Sea Monkeys, A Starter Kit for Disappointment

Long before Facebook and Instagram gave the masses the tools for deceptively projecting the perfect life, the masterminds at the Transience Corporation had the market cornered on unrealistic expectations.

It was almost too much for my 8-year old brain to take. Pictured was, the perfect nuclear family of mutant sea creatures living their perfect life in a bowl.

There was the mother- you could tell it was the woman because she wore a pink bow. The father, a responsible looking man. Probably held down a steady 9–5, firm but fair with the kids. Seemed like he’d enjoy spending a lot of time with them on the weekends. And then there were the older brother and young sister.

The ad actually pitched it as “A bowl full of happiness”.

All that was left was to send away my $1.25 and wait 6–8 weeks until they arrived in the mail.

In the meantime, I imagined my new life with this family. There would surely be some adjustments. Some getting to know each other, our schedules and stuff, but I had a feeling we were all going to get along just fine.

For some reason I remember seeing an ad where the Sea Monkeys were having breakfast. The mom was cooking up a plate of pancakes. I pictured waking up in the morning to watch the family scramble to get ready for the day.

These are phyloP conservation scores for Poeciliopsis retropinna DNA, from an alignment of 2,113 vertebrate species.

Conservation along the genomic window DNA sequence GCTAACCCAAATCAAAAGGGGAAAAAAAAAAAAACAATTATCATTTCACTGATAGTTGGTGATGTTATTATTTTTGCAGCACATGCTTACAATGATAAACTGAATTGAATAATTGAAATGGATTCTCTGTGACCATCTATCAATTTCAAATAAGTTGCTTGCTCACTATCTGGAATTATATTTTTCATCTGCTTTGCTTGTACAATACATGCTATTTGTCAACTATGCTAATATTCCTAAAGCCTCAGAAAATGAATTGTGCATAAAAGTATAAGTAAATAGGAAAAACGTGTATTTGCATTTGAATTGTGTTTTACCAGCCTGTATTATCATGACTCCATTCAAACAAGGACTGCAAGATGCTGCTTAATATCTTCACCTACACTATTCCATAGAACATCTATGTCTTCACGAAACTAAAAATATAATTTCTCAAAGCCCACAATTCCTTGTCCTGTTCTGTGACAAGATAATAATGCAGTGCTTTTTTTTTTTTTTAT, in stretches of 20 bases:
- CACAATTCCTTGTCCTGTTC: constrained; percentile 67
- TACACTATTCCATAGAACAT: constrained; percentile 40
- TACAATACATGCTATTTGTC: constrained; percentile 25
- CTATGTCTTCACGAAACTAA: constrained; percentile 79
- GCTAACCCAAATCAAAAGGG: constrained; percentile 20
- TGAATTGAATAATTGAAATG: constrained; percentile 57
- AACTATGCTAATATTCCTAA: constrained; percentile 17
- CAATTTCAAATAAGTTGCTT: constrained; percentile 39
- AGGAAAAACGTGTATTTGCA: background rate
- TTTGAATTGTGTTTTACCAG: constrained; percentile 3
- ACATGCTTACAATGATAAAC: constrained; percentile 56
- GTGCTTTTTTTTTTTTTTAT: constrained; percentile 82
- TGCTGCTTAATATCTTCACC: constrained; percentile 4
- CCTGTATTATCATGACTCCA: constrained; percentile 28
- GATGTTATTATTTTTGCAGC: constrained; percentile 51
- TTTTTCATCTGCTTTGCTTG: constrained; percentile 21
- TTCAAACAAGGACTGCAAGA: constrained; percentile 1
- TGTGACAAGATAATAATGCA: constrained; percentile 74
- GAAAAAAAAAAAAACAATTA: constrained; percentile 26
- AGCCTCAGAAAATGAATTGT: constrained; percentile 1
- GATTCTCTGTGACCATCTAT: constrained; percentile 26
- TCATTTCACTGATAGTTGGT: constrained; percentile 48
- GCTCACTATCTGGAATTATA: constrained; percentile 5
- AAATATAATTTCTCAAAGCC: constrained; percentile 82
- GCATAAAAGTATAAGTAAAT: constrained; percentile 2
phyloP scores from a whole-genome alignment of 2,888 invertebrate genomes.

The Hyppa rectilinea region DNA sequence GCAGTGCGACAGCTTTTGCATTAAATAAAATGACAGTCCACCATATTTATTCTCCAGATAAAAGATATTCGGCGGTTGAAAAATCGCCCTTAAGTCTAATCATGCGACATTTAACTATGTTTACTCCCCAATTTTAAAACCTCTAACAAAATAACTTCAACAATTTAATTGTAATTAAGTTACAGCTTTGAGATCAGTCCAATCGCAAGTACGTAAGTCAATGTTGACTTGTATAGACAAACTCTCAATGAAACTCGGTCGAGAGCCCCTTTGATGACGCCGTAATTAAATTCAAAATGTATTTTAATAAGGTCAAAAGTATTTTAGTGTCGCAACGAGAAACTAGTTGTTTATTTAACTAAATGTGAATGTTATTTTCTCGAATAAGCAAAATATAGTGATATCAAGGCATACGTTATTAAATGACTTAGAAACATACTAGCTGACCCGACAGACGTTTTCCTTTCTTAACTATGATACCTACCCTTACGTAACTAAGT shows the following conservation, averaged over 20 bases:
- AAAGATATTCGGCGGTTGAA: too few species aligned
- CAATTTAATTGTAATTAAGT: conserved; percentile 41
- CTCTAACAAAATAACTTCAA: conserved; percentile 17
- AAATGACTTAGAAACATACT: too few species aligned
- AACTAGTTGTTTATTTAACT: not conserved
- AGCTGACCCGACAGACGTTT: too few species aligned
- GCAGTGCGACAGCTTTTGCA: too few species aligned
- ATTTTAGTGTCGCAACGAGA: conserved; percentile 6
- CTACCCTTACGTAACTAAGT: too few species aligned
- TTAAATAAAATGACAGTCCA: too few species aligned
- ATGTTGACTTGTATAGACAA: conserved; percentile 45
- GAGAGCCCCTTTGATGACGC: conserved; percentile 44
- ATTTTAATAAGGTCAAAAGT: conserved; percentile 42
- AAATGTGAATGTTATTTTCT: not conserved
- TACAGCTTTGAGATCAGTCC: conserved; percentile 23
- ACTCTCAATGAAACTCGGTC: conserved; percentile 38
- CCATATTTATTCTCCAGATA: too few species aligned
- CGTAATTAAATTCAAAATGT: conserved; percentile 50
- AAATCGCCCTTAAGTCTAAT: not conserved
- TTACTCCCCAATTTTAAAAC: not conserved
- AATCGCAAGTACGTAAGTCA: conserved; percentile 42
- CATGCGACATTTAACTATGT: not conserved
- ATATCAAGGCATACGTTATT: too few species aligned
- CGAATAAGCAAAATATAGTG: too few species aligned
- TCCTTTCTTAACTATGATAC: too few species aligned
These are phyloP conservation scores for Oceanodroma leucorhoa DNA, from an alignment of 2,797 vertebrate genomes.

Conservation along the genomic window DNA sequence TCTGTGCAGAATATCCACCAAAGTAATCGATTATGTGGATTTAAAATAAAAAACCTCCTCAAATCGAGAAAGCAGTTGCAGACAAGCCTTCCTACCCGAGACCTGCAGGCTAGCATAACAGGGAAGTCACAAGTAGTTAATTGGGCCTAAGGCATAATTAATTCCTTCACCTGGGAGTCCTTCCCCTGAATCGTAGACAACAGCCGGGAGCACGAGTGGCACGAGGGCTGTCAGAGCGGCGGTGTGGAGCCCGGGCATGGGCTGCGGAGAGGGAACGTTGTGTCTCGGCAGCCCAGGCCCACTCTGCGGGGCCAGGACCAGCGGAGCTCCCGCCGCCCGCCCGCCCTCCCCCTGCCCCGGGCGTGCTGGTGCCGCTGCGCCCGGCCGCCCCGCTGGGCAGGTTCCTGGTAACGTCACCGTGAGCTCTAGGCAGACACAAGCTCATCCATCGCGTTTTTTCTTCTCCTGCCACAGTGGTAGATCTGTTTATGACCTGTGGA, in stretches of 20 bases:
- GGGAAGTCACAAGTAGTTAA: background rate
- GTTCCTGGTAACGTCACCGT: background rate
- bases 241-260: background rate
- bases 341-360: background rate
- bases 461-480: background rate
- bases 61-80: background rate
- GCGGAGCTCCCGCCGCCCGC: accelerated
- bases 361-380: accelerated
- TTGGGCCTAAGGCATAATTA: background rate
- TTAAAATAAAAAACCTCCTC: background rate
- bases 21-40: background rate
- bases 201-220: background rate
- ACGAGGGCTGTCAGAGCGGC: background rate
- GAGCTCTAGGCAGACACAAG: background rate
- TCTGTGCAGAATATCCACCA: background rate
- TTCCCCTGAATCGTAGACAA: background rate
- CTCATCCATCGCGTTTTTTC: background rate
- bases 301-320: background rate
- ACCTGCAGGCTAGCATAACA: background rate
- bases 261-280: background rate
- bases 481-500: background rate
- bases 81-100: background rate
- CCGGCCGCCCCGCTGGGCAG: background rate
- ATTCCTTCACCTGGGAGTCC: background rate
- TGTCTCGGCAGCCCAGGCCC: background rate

In hindsight, I probably should have stopped to wonder how they were going to work the stove underwater. Never mind, this was a family that had it all figured out.

Then the box came.

And that was moment I learned, things aren’t always as they seem.

Inside the box wasn’t the perfect nuclear family of mutant sea creatures, but a couple of pouches of what kind of appeared to be fish food and laundry detergent.

Not to panic. Just read the instructions. Surely this was all part of the plan. Soon enough I’d be watching the family enjoy flapjacks and conversation around the breakfast table, just like the picture on the ad.

And so, I opened the instructions and followed them with the focus precision of someone listening to control tower tell them how to land a plane.

Trust the process I thought, as I watched specs of dust turn into slightly larger specs of dust. About six days into this I began to realize that maybe I had not gotten my $1.25 worth of prefect mutant sea creature family fun.

Looking back, this was a harsh but valuable lesson. If they would have told me upfront that I was going to make some interesting primitive almost microscopic sea life, I probably still would have been into it. Instead they promised the perfect nuclear sea family. I could hardly be anything but disappointed.

And that is where I learned the key to happiness- low expectations. Or at least not setting unrealistically high expectations. All this is to say, that’s why I don’t use filters on Instagram.